March 14, 2013

Although the wine was already dry, I was too busy to rack it right away. After all, this is my place of employment and there is actually work to be done. I used the clamps from the primaries to suspend the bags of pulp and let them drip dry. It's not recommended to squeeze the bags, as this will cloud the wine.

Don't be put off by the black specks--those are just pieces of vanilla bean. I don't really notice any vanilla flavor, incidentally. It probably needs to be steeped in alcohol much longer.

I sanitized a pair of glass jugs and funneled the wine into them.

This is what tangerine pulp looks like after yeast has had its way with it.

April 18, 2013

The wine is getting clearer, though one is slightly cloudier than the other. It's about time I racked it.

April 19, 2013

I racked the wine into two freshly sanitized jugs. Of course, I tasted a sample. The vanilla flavor is getting noticeable now and it's a very nice complement to the tangerines. All of the vivid orange color, however, appears to have been attributed to the lees. The racked wine is more yellow (and translucent, of course). It seems like all "white" wines, no matter what fruit they're made from, end up generally the same color. Here's a before and after shot.

I dissolved two crushed Campden tablets in a half cup of water and stirred half of that into each jug.

I sprayed a generous amount of argon into the airspace at the top to prevent oxidization and reattached the airlocks. Here is the wine after the racking--pure California sunshine.

June 7, 2013

I quit my job so I had to transport the two jugs of tangerine wine back home in the car (yes, this batch was fermented in the office kitchenette--many thanks to my former employer). Fortunately, the lees were not disturbed too much. They had become quite compacted over the past month. I let them settle for a few days in their new home anyway.

June 9, 2013

With the lees fully settled again, I racked the wine. Since I definitely want to sweeten this wine (it's very tart right now, like citrus peel) I need to stabilize it. The wine is completely dry and shows no sign of activity but I'm still going to play it safe and use stabilizer before adding sugar. Most folks use potassium sorbate but I don't like the flavor it imparts so I use sodium benzoate instead. The recommended amount of stabilizer (1/4 tsp per 6 gallons) is so small that, for two gallons, I would need a high precision digital scale to measure it. Instead, I dissolved 1/4 tsp into 2 cups of water, then divided that volume by 6, resulting in 1/3 cup of liquid stabilizer per gallon. I also dissolved one Campden tablet into each of these solutions, then stirred them into the wine. Stabilizer is more effective when paired with sulfites.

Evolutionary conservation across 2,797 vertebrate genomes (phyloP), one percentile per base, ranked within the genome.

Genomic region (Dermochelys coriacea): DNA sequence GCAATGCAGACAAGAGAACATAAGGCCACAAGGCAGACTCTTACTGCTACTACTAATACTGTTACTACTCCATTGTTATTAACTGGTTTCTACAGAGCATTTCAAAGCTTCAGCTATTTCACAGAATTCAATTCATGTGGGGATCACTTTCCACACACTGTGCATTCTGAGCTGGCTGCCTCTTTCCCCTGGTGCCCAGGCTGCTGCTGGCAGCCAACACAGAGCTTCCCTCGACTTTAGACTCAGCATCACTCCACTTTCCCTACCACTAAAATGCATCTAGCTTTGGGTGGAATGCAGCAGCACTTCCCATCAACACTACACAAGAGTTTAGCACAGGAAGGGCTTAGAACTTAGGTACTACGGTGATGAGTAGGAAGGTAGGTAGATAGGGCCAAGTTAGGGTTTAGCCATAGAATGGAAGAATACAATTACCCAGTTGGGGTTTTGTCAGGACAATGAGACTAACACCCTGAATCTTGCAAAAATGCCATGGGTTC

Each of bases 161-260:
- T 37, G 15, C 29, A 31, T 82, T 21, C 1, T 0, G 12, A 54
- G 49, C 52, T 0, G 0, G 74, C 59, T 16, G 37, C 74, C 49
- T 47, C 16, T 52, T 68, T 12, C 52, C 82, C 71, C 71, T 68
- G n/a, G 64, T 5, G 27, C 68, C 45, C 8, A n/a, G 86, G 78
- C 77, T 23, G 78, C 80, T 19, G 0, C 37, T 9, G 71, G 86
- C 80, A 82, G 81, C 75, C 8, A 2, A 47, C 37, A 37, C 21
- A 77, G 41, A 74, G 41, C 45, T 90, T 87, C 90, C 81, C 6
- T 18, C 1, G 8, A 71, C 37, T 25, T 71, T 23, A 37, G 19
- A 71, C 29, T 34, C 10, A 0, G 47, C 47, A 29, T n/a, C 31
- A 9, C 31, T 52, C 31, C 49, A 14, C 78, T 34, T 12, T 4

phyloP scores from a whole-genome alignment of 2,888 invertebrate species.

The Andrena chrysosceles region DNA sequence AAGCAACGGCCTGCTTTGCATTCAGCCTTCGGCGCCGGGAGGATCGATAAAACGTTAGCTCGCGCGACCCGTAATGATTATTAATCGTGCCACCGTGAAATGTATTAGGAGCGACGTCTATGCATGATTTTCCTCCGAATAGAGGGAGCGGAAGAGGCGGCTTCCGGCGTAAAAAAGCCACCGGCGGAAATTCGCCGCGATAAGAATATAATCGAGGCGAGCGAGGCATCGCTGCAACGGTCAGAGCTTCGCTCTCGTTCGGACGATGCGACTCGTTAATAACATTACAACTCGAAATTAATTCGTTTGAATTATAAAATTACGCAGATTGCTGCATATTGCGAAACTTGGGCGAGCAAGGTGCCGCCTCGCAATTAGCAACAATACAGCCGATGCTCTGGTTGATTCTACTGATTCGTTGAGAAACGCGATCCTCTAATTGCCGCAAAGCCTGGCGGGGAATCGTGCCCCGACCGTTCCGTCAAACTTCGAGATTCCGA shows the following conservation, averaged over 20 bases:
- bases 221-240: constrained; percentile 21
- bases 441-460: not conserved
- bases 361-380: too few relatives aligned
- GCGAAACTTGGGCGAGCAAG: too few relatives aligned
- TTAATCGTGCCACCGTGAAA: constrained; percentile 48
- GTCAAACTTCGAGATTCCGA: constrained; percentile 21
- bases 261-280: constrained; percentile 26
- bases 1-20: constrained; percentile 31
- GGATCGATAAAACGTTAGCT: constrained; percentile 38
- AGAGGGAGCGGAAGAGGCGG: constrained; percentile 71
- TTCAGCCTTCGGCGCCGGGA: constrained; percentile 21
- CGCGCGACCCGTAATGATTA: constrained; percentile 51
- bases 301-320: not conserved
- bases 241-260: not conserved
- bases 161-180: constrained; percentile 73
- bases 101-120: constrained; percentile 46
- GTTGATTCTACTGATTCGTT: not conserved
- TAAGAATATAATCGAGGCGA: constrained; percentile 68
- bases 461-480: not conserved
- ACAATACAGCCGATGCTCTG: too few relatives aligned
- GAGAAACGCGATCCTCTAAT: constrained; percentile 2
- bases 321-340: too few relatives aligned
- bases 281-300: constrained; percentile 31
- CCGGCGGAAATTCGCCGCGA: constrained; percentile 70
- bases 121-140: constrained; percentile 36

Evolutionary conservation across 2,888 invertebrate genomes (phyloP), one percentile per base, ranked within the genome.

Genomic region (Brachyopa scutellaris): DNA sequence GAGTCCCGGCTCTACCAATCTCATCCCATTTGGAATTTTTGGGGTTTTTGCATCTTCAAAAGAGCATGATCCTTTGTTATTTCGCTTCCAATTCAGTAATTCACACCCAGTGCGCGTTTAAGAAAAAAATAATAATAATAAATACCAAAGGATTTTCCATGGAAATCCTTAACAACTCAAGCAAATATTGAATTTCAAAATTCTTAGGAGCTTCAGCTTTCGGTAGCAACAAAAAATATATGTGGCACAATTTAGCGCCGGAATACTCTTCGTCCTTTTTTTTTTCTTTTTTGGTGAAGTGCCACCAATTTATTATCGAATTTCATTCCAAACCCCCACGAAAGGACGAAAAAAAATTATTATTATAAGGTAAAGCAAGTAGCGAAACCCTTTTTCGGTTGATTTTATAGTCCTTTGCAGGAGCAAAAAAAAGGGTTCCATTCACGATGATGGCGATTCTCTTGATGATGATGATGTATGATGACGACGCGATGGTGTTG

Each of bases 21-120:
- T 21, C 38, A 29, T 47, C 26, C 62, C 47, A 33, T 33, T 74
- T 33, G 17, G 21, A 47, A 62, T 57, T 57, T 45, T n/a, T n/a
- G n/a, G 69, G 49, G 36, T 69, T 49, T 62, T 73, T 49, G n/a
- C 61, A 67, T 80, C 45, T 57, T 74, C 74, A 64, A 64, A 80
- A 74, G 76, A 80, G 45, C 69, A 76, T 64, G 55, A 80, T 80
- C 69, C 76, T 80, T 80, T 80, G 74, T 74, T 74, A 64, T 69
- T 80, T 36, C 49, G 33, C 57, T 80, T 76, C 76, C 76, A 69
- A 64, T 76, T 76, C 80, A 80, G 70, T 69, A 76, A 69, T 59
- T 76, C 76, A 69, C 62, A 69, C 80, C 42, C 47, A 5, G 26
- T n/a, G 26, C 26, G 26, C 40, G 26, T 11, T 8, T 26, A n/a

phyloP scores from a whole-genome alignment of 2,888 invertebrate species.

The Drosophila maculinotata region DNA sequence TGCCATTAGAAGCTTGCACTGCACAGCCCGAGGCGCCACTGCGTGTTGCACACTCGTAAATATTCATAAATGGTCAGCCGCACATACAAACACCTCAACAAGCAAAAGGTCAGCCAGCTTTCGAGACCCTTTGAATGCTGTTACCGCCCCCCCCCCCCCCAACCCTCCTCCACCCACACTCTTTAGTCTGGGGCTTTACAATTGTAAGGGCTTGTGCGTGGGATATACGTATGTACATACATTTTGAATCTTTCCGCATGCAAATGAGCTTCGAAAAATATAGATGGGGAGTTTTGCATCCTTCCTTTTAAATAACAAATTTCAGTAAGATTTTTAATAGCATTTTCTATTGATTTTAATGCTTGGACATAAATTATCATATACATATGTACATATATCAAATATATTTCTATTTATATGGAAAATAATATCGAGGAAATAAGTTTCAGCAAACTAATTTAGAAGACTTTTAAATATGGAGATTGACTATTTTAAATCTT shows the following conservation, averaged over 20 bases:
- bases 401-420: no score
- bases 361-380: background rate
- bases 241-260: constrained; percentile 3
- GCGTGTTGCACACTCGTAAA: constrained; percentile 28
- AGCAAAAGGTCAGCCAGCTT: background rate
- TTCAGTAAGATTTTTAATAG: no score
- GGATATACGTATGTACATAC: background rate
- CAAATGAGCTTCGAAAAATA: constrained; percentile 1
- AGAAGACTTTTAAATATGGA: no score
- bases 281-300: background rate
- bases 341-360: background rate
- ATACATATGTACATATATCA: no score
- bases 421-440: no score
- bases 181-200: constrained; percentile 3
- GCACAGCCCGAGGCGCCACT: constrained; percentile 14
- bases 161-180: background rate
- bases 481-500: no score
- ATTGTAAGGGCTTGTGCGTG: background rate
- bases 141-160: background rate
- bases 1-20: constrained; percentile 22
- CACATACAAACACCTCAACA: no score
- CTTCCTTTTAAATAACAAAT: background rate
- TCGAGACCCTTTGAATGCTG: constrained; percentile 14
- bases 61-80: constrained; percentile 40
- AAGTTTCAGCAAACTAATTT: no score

June 30, 2013

The wine is totally dry and very tart, so I decided to sweeten it with sugar syrup. The stabilizer has been in the wine for several weeks, eliminating any risk of renewed fermentation. I boiled 1 cup of water and dissolved 2 cups of sugar into it, then let it cool. Using a wine thief, I drew out about a cup of wine, then measured out (3) 50 mL samples using a graduated eyedropper. I added 5, 10, and 15 drops of syrup to each sample, respectively, and stirred. For tasting sessions such as this, I completely rely on Jed's superior senses of taste and smell, since mine are crude. We came to the conclusion that the 10 drop sample revealed an unsatisfactory bitterness, the 15 drop sample offset the tartness but in doing so concealed much of the characteristic tangerine flavor, and the 5 drop sample was the best compromise out of the three. It was a bit on the dry side but the flavor was unmistakably tangerine, which was more important to us than sweetness. We decided to 6 six drops on a fourth sample, and liked the result. I used the following formula from this blog to calculate the required sugar syrup for 6 gallons of wine:

number of drops x 45 = mL of sugar needed
6 x 45 = 270 mL
270 mL / 6 gallons = 45 mL per gallon

I drew off 45 mL of sugar syrup with the eyedropper and stirred it into each jug, then sprayed some argon into the headspace and reattached the airlocks. The sugar did not cloud the wine the way I've seen it do so in the past. The wine can technically be bottled at any time now but I'll wait for the flavors to bond and bottle it whenever it's convenient.